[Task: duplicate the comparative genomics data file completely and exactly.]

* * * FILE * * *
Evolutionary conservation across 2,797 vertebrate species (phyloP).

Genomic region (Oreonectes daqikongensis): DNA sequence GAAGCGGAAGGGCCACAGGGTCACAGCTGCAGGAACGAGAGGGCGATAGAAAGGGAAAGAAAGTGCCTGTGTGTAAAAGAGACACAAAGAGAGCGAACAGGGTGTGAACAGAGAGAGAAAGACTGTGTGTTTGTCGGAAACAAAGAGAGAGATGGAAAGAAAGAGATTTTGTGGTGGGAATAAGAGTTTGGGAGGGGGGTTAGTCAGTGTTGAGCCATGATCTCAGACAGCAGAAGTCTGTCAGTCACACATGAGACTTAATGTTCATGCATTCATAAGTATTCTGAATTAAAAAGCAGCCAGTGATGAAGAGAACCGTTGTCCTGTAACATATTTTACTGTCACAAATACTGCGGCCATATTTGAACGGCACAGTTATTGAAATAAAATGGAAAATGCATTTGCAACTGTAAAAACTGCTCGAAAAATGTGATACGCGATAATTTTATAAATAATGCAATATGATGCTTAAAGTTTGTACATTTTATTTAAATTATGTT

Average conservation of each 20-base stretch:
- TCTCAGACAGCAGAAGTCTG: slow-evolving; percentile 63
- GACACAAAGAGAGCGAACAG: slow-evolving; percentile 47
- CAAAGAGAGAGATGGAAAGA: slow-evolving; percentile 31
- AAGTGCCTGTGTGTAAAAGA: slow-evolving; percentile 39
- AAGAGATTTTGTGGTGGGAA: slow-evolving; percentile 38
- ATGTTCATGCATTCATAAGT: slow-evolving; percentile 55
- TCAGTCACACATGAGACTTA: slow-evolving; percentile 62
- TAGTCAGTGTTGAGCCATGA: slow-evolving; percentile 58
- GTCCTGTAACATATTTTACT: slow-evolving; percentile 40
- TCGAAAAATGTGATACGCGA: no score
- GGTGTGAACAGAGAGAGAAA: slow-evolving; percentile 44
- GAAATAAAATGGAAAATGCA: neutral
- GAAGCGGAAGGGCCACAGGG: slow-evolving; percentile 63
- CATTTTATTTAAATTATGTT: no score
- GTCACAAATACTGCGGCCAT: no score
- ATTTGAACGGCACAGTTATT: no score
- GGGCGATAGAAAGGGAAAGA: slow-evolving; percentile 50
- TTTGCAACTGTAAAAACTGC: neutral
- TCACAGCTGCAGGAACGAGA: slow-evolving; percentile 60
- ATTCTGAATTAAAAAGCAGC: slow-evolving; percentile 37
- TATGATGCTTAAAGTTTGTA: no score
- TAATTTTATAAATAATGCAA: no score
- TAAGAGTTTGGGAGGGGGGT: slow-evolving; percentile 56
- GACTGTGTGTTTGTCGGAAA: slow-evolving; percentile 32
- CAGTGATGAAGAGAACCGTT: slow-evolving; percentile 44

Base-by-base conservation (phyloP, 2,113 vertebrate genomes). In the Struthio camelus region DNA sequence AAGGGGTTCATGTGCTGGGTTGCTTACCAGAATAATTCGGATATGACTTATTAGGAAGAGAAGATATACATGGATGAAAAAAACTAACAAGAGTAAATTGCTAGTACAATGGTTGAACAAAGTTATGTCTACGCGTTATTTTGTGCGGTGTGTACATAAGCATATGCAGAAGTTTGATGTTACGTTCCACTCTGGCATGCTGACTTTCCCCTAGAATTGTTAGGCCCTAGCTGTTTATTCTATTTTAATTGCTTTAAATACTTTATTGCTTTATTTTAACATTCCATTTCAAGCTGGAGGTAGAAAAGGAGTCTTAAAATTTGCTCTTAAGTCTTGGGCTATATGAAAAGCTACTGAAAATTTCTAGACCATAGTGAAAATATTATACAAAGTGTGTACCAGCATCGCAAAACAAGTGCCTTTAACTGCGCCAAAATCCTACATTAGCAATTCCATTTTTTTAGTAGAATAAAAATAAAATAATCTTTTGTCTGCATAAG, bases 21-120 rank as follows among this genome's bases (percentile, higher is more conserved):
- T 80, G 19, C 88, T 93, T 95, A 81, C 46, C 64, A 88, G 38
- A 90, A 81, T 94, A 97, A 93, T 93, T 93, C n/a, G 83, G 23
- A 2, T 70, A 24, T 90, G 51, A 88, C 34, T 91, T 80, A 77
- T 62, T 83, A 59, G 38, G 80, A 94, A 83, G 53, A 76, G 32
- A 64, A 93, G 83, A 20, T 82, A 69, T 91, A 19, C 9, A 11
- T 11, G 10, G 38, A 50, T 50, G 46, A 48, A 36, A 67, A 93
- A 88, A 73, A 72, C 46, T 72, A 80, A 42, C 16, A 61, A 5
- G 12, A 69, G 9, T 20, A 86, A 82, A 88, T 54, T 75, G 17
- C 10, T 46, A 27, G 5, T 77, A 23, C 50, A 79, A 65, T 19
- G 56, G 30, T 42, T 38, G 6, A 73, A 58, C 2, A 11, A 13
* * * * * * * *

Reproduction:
Evolutionary conservation across 2,797 vertebrate species (phyloP).

Genomic region (Oreonectes daqikongensis): DNA sequence GAAGCGGAAGGGCCACAGGGTCACAGCTGCAGGAACGAGAGGGCGATAGAAAGGGAAAGAAAGTGCCTGTGTGTAAAAGAGACACAAAGAGAGCGAACAGGGTGTGAACAGAGAGAGAAAGACTGTGTGTTTGTCGGAAACAAAGAGAGAGATGGAAAGAAAGAGATTTTGTGGTGGGAATAAGAGTTTGGGAGGGGGGTTAGTCAGTGTTGAGCCATGATCTCAGACAGCAGAAGTCTGTCAGTCACACATGAGACTTAATGTTCATGCATTCATAAGTATTCTGAATTAAAAAGCAGCCAGTGATGAAGAGAACCGTTGTCCTGTAACATATTTTACTGTCACAAATACTGCGGCCATATTTGAACGGCACAGTTATTGAAATAAAATGGAAAATGCATTTGCAACTGTAAAAACTGCTCGAAAAATGTGATACGCGATAATTTTATAAATAATGCAATATGATGCTTAAAGTTTGTACATTTTATTTAAATTATGTT

Average conservation of each 20-base stretch:
- TCTCAGACAGCAGAAGTCTG: slow-evolving; percentile 63
- GACACAAAGAGAGCGAACAG: slow-evolving; percentile 47
- CAAAGAGAGAGATGGAAAGA: slow-evolving; percentile 31
- AAGTGCCTGTGTGTAAAAGA: slow-evolving; percentile 39
- AAGAGATTTTGTGGTGGGAA: slow-evolving; percentile 38
- ATGTTCATGCATTCATAAGT: slow-evolving; percentile 55
- TCAGTCACACATGAGACTTA: slow-evolving; percentile 62
- TAGTCAGTGTTGAGCCATGA: slow-evolving; percentile 58
- GTCCTGTAACATATTTTACT: slow-evolving; percentile 40
- TCGAAAAATGTGATACGCGA: no score
- GGTGTGAACAGAGAGAGAAA: slow-evolving; percentile 44
- GAAATAAAATGGAAAATGCA: neutral
- GAAGCGGAAGGGCCACAGGG: slow-evolving; percentile 63
- CATTTTATTTAAATTATGTT: no score
- GTCACAAATACTGCGGCCAT: no score
- ATTTGAACGGCACAGTTATT: no score
- GGGCGATAGAAAGGGAAAGA: slow-evolving; percentile 50
- TTTGCAACTGTAAAAACTGC: neutral
- TCACAGCTGCAGGAACGAGA: slow-evolving; percentile 60
- ATTCTGAATTAAAAAGCAGC: slow-evolving; percentile 37
- TATGATGCTTAAAGTTTGTA: no score
- TAATTTTATAAATAATGCAA: no score
- TAAGAGTTTGGGAGGGGGGT: slow-evolving; percentile 56
- GACTGTGTGTTTGTCGGAAA: slow-evolving; percentile 32
- CAGTGATGAAGAGAACCGTT: slow-evolving; percentile 44

Base-by-base conservation (phyloP, 2,113 vertebrate genomes). In the Struthio camelus region DNA sequence AAGGGGTTCATGTGCTGGGTTGCTTACCAGAATAATTCGGATATGACTTATTAGGAAGAGAAGATATACATGGATGAAAAAAACTAACAAGAGTAAATTGCTAGTACAATGGTTGAACAAAGTTATGTCTACGCGTTATTTTGTGCGGTGTGTACATAAGCATATGCAGAAGTTTGATGTTACGTTCCACTCTGGCATGCTGACTTTCCCCTAGAATTGTTAGGCCCTAGCTGTTTATTCTATTTTAATTGCTTTAAATACTTTATTGCTTTATTTTAACATTCCATTTCAAGCTGGAGGTAGAAAAGGAGTCTTAAAATTTGCTCTTAAGTCTTGGGCTATATGAAAAGCTACTGAAAATTTCTAGACCATAGTGAAAATATTATACAAAGTGTGTACCAGCATCGCAAAACAAGTGCCTTTAACTGCGCCAAAATCCTACATTAGCAATTCCATTTTTTTAGTAGAATAAAAATAAAATAATCTTTTGTCTGCATAAG, bases 21-120 rank as follows among this genome's bases (percentile, higher is more conserved):
- T 80, G 19, C 88, T 93, T 95, A 81, C 46, C 64, A 88, G 38
- A 90, A 81, T 94, A 97, A 93, T 93, T 93, C n/a, G 83, G 23
- A 2, T 70, A 24, T 90, G 51, A 88, C 34, T 91, T 80, A 77
- T 62, T 83, A 59, G 38, G 80, A 94, A 83, G 53, A 76, G 32
- A 64, A 93, G 83, A 20, T 82, A 69, T 91, A 19, C 9, A 11
- T 11, G 10, G 38, A 50, T 50, G 46, A 48, A 36, A 67, A 93
- A 88, A 73, A 72, C 46, T 72, A 80, A 42, C 16, A 61, A 5
- G 12, A 69, G 9, T 20, A 86, A 82, A 88, T 54, T 75, G 17
- C 10, T 46, A 27, G 5, T 77, A 23, C 50, A 79, A 65, T 19
- G 56, G 30, T 42, T 38, G 6, A 73, A 58, C 2, A 11, A 13